High-profile executive keynote speeches contain a “Big Idea.” A lot goes into coming up with the Big Idea. It starts with a thorough analysis of: 1) the audience, and 2) the ultimate argument you want to make. Take this example from a speech that an American technology executive gave to the Japanese Consumer Electronics industry in Tokyo a few years back.
Traditionally, the major Japanese CE players invested heavily in their own technologies, eschewing the encroachment of standardized ways of doing things (think about the classic business school case study of Sony and Betamax versus VHS). The computer industry spent several years telling CE players they needed to embrace standards used by the computer industry. The conversation had gotten a bit tiresome on both sides of the Pacific. Yet, the Internet was encroaching on the traditional CE space and something had to give.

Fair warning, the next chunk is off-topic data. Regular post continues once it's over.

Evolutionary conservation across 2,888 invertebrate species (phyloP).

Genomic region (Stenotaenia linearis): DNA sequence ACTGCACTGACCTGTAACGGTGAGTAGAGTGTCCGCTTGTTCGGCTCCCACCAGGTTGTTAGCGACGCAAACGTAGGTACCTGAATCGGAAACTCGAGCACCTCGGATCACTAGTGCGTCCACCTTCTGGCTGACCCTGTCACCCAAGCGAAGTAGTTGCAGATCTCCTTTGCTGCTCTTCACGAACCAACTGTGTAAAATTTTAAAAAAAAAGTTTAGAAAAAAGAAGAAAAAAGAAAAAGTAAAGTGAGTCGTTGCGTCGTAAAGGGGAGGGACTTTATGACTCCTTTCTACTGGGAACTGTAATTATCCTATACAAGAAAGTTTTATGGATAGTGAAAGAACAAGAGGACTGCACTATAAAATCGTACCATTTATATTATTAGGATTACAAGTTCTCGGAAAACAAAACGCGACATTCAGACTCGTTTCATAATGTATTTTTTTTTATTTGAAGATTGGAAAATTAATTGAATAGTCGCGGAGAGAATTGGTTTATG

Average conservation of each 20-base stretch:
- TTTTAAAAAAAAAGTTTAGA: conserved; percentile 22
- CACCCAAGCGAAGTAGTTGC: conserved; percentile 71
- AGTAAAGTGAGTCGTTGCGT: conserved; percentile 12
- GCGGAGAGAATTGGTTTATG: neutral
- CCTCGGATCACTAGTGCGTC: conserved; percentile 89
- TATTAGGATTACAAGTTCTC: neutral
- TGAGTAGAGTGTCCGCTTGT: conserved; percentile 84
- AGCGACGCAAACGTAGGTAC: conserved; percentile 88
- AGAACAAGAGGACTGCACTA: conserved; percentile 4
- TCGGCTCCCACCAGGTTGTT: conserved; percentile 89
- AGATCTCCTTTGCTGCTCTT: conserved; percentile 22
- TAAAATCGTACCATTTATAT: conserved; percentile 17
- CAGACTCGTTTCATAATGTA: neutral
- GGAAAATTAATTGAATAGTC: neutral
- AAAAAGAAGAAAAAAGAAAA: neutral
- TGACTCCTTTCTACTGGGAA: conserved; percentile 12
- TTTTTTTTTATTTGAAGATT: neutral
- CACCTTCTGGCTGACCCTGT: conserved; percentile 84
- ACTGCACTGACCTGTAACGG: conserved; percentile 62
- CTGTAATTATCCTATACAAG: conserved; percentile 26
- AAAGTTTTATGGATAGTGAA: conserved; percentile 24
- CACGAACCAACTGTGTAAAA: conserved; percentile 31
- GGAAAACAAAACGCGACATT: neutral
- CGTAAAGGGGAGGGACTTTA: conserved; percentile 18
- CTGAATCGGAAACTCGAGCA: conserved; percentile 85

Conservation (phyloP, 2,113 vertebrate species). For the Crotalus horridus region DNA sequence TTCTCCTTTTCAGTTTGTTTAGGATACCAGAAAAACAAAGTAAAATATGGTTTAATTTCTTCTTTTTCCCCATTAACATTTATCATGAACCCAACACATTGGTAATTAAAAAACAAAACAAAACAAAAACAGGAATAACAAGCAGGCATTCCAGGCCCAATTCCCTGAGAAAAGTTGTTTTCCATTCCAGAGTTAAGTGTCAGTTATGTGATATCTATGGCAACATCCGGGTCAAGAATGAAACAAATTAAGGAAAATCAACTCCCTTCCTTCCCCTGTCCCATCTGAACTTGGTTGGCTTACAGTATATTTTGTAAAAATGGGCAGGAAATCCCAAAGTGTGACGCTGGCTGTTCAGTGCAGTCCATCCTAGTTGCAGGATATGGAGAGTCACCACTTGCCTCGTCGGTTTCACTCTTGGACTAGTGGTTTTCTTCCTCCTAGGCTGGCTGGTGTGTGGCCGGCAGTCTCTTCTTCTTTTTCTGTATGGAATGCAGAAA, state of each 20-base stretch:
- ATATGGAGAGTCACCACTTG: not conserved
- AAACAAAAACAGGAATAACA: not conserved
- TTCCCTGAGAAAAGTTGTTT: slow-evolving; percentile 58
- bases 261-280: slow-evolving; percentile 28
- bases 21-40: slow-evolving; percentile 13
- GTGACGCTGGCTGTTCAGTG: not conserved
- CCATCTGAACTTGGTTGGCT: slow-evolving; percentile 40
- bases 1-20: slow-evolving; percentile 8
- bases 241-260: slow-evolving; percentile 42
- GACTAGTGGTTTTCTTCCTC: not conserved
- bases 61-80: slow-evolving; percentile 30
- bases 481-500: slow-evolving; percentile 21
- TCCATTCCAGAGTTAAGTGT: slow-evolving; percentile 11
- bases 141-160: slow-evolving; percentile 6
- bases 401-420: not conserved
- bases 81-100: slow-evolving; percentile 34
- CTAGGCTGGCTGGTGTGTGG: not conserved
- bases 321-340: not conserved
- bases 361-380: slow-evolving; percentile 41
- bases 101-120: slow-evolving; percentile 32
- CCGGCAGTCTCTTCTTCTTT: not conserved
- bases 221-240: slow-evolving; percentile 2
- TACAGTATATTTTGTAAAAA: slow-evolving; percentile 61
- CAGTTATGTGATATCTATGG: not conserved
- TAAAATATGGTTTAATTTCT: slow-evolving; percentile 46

This particular executive was on a campaign to re-start the conversation between industries and shed the “do it my way” baggage of the past. This speech was the opening of an executive initiative to do just that. We wanted to make a cultural connection, grounding an otherwise technical discussion in something other than technology.
We found the answer – the Big Idea – in Japanese poetry. We built the speech around the poetic form of Renga, a collaborative form of poetry writing that allows for creativity within a standardized structure of stanzas (you might think of a long haiku written by many people). This particular form of Japanese culture had spawned a global following in the Internet age, with Renga poetry being written by trans-continental collaborators.
The speech made the argument that standards would unleash Japanese creativity into a world connected via the Internet. It worked with Renga. It will work elsewhere as well.
Fast-forward to today, and smart TVs running Internet software are available from Sony and other major players.